Along with a number of commercial properties, Jerry — with his son-in-law, owns the Ford/Lincoln and Hyundai dealerships in Puyallup. Jerry is a Christian businessman and community leader. The values and goals he has set for his company are very evident in his dealership. Not only what is written on the walls and on paper, but a culture and atmosphere that reflects those values in many ways.
In meeting Jerry for the first time in this interview, I was impressed with his humility, wisdom, and endurance. Jerry has had his ups and downs in his career and life (His wife Germane has been fighting lung cancer for over 30 months). He turned his life over to God in 1986 and relies on his faith as he has taken on challenges.
Tom: Where were brought you brought up?
Jerry: My Dad moved here from Montana and was in the car business. I attended a Catholic elementary school and High Line High School.
Tom: When did you meet your wife Germane?
Jerry: “In grade school. She has been my only love of my life.”
Tom: How many years have you been married? Any children or grandchildren?
Jerry: “46 years. We have two daughters and six grandchildren?”
Tom: How did you end up in the car business?
Jerry: “I started selling cars for my Dad and found out I was pretty good at it. When I was in my mid-twenties I bought into a Dodge dealership. It competed with my Dad so he wasn’t all that happy about it.”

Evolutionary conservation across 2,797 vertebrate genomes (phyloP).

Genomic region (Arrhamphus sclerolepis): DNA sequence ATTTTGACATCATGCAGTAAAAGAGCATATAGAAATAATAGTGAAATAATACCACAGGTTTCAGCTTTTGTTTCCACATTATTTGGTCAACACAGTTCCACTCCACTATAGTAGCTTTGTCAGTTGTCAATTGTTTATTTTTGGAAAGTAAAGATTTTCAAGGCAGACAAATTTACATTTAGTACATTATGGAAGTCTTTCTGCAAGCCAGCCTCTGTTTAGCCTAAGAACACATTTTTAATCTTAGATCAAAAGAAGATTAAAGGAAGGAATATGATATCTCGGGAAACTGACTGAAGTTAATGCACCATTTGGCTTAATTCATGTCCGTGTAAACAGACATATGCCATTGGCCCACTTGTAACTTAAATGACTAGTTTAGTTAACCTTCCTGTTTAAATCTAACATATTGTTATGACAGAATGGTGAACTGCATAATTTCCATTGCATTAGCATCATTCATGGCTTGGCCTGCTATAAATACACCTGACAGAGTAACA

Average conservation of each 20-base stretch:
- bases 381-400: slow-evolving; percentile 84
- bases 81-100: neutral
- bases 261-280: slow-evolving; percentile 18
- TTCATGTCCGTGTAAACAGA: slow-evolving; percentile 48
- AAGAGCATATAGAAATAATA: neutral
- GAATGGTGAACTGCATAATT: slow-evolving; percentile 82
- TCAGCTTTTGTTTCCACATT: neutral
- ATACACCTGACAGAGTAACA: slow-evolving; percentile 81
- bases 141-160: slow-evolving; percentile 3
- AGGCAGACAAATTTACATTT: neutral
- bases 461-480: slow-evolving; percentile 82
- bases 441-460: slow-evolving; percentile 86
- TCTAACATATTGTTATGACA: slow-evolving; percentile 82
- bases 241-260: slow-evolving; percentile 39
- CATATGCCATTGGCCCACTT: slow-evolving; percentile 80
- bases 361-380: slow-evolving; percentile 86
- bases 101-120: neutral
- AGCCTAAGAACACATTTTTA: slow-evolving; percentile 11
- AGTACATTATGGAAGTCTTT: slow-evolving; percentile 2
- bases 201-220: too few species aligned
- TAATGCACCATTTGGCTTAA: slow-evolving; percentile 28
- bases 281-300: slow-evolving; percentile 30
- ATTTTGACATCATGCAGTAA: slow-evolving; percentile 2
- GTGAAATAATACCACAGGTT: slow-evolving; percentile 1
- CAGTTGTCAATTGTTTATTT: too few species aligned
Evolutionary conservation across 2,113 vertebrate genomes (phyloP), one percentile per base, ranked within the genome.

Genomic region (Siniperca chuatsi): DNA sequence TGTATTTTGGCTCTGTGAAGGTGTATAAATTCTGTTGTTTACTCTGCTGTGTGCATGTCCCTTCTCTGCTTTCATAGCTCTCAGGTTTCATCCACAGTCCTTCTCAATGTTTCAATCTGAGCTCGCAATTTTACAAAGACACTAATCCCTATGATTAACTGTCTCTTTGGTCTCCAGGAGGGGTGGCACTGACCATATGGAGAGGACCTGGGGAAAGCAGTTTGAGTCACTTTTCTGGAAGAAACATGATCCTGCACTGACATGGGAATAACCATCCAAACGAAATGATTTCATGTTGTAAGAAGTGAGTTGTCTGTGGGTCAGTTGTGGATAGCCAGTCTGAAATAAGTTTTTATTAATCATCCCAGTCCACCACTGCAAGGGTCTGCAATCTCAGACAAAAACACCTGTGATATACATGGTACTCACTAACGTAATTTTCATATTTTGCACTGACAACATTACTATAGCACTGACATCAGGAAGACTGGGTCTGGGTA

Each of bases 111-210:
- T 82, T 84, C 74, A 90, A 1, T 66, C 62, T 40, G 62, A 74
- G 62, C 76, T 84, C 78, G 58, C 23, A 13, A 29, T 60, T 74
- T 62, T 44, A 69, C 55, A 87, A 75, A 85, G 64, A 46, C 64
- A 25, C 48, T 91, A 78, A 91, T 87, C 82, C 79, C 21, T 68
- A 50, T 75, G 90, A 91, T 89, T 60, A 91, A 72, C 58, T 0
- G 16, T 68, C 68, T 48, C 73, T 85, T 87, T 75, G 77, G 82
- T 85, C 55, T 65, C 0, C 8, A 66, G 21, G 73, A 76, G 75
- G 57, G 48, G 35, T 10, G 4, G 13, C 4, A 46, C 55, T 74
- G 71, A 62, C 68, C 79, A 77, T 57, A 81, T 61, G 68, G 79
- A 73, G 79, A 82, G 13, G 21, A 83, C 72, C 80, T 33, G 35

Tom: Has managing employees changed much since those days?
Jerry: “We have 154 employees and yes, a lot has changed. Loyalty — or lack of it — has been a big factor. Many young people today are looking to next job or company that will serve them best. I am sure at IBM in your day Tom, many people would work for the company for life. It is really all about a lack of sufficient training.”
Tom: When in your life did you find Christ?
Jerry: “A mentor pastor shared the gospel with me in 1986. It was a time in my life that I was lost and struggling.”
Tom: How did things change in your life as a result?
Jerry: “I found a quiet place of sanctuary and peacefulness down by the [Puyallup] river where I would spend hours at a time asking for God for direction in my life. As a result of praying and meditating after 4 days, I was given direction through 5 words:
Faith has been an on-going process. My health had to be addressed. I had a bleeding ulcer at the time. Alcohol was an issue so I checked myself into the Betty Ford Center and the rest was history. I made family a priority over my business. I began a journey to get involved more with my community. I joined Life Center Church where I am still a member today.”
Tom: Can you tell me how you activate your values and the positive culture at your company?
Jerry: [Jerry gets up and brings back a small placard he had created, outlining the mission, vision and values of the Korum companies.] Jerry pointed out some highlights that centered on integrity, honesty and customer and team commitments. He also showed me the A to Z of Success in Life, which he also created, that lists 26 key factors and values to be successful (a copy of this will be provided at the Roundtable). Excerpts: “A stands for Attitude which is key to relationships, happiness and emotional health;” “Z is for Zest which is the passion that energizes our purpose.”